Reason and statistical expectations: Injuries are a minor concern with Clark, but he appears to be fully healthy after suffering a major wrist injury last year, which limited him to just six games. In those six games, he still managed to grab 37 passes for three scores. In 2009, he put up 100 catches, 1,106 yards and 10 TDs. Clark is an elite tight end that could easily put up the top numbers at his position in 2011. Clark has excellent hands, and oh yeah, Peyton Manning is still the man in Indy. As Peyton's favorite target down the seam, I'm expecting Clark to haul in 80-90 passes and approach another 1,000-yard season.
10) Brandon Jacobs, running back, New York Giants
Team: Jack Douglas | Team Roster | League Scoring
Reason and statistical expectations: The word out of the New York Giants' camp this summer indicates that Jacobs and Ahmad Bradshaw will split carries in 2011. My belief is that they will split something like 60 percent for Bradshaw and 40 percent for Jacobs, with Jacobs continuing to be a battering ram near the goal line. In addition, Bradshaw seems to fumble a lot and possibly could fumble his way out of the starting job. The Giants run the ball a lot, so good production for both backs is expected. Based on this and Jacobs' prior performances, my estimate for him in 2011 is 800-900 rushing yards, 8-10 rushing touchdowns and about 10 receptions for less than 100 yards receiving.
11) BenJarvus Green-Ellis, running back, New England Patriots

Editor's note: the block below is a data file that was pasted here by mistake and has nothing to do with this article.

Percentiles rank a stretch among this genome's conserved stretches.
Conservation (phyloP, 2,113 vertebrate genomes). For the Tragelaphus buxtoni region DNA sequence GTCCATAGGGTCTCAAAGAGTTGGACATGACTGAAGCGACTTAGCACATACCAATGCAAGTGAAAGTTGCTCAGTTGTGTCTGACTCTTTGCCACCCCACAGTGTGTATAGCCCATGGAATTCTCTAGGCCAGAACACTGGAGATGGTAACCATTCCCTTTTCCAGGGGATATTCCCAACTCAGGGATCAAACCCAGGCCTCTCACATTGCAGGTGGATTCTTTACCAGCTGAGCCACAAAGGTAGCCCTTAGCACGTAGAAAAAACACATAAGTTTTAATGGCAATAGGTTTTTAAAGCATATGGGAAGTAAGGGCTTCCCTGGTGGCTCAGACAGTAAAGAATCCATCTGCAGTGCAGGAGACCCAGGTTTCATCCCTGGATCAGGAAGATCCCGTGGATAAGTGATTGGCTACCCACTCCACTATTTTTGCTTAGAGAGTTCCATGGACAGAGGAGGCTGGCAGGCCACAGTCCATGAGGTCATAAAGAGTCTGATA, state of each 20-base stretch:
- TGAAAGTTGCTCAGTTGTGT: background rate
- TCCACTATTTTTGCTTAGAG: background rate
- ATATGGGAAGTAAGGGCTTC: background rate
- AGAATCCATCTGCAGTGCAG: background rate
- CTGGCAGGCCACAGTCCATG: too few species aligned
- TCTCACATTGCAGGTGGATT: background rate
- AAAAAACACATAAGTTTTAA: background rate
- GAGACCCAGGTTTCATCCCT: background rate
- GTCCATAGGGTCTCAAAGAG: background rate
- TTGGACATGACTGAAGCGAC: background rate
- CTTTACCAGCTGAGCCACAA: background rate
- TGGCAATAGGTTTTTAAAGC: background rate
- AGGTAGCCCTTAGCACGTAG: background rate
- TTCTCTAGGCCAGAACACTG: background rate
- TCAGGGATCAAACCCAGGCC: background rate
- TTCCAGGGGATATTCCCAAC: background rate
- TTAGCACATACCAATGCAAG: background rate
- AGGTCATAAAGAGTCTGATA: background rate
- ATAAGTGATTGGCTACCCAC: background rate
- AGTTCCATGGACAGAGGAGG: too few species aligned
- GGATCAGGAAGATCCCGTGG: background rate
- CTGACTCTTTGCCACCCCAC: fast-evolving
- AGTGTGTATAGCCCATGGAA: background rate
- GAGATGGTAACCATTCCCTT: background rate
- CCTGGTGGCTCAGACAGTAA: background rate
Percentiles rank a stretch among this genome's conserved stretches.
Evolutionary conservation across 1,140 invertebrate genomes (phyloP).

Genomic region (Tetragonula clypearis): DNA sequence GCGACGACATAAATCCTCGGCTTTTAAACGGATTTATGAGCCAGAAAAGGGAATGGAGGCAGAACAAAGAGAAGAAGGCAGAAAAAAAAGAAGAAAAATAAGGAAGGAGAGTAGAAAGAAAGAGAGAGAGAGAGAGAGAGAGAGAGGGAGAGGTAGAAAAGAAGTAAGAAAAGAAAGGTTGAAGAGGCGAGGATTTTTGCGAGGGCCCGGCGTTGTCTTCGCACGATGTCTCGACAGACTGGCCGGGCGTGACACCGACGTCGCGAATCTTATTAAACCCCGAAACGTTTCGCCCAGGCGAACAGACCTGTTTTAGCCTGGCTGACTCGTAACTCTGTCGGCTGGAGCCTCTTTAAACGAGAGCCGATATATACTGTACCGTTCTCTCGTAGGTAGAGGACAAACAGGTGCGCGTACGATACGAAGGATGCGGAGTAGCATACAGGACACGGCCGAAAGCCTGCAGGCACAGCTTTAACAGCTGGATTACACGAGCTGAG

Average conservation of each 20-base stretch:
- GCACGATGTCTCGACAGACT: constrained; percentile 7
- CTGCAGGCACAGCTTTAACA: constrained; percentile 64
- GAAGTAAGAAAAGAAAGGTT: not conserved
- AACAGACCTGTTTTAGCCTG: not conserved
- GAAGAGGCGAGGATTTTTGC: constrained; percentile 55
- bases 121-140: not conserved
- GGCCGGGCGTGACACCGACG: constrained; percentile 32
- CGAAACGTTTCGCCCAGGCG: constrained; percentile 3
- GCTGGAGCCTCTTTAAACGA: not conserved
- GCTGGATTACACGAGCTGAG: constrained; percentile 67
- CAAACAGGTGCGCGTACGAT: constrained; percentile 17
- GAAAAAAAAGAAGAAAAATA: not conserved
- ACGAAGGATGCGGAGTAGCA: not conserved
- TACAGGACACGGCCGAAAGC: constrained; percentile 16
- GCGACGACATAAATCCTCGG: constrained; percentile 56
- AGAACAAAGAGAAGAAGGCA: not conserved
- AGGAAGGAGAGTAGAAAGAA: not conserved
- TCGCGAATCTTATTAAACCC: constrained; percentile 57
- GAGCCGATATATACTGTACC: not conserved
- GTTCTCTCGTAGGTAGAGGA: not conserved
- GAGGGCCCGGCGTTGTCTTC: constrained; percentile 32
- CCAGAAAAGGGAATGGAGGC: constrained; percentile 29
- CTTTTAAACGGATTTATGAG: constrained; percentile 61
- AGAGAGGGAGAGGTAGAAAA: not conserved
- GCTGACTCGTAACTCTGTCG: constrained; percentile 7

Team: Tim Piotrowski | Team Roster | League Scoring
Reason and statistical expectations: The Law Firm did a majority of his fantasy scoring on the ground list season and likely will get his share of touches again this season. There is some risk because of the other options at running back, but Green-Ellis has shown he can be productive when given the opportunity. I will be happy if he rushes for around 950 yards and had at least eight touchdowns.
12) Sidney Rice, wide receiver, Seattle Seahawks
Team: Ryan Dodson | Team Roster | League Scoring
Reason and statistical expectations: I thought about going for a tight end here, but there was too much potential in these two picks. Rice is coming off a lost season due to hip surgery with something to prove. If he had a decent quarterback throwing to him, there's no chance he makes it to me at this pick. I actually considered him 20-some picks ago, so I liked the value here. Rice has the potential to be a top-15 receiver if healthy, but somewhere around 60 catches, 900 yards and seven or eight touchdowns will suffice.
How do you feel about each selection? Would you have made the same move? We want to hear your thoughts in the comments area at the bottom of the page. If you disagree with a pick, let your thoughts be known.